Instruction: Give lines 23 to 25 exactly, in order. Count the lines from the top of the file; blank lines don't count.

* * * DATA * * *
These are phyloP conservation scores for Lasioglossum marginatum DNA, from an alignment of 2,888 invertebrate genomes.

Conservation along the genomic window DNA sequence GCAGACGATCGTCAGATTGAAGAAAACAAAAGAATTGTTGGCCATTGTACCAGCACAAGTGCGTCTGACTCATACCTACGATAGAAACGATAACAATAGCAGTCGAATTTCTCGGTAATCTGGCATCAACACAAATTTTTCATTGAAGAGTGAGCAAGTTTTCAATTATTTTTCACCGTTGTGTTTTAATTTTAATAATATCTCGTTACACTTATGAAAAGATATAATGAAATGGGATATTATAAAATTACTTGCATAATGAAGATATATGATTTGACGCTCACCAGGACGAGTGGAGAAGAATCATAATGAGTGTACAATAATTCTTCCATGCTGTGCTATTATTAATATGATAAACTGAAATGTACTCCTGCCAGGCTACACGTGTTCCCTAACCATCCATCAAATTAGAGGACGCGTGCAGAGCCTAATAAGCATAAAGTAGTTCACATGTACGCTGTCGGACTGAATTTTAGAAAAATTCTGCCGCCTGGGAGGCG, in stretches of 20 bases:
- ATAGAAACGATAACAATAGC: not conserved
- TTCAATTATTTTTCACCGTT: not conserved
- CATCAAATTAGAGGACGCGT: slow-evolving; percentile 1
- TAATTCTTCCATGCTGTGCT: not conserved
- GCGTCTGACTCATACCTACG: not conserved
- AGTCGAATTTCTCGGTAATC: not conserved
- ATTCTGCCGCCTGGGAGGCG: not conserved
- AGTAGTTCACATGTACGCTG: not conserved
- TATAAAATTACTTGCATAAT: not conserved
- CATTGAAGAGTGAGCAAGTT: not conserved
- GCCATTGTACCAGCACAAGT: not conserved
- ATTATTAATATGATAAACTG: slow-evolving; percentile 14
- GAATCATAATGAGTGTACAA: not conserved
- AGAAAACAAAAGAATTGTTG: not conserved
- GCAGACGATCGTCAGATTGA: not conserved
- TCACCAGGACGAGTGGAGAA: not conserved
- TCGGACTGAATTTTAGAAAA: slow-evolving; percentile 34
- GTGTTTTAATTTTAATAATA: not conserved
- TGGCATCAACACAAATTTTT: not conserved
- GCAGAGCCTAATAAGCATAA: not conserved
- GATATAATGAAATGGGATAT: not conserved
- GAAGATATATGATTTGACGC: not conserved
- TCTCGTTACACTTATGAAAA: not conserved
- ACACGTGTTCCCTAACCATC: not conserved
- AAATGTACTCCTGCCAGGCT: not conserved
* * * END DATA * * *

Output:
- GATATAATGAAATGGGATAT: not conserved
- GAAGATATATGATTTGACGC: not conserved
- TCTCGTTACACTTATGAAAA: not conserved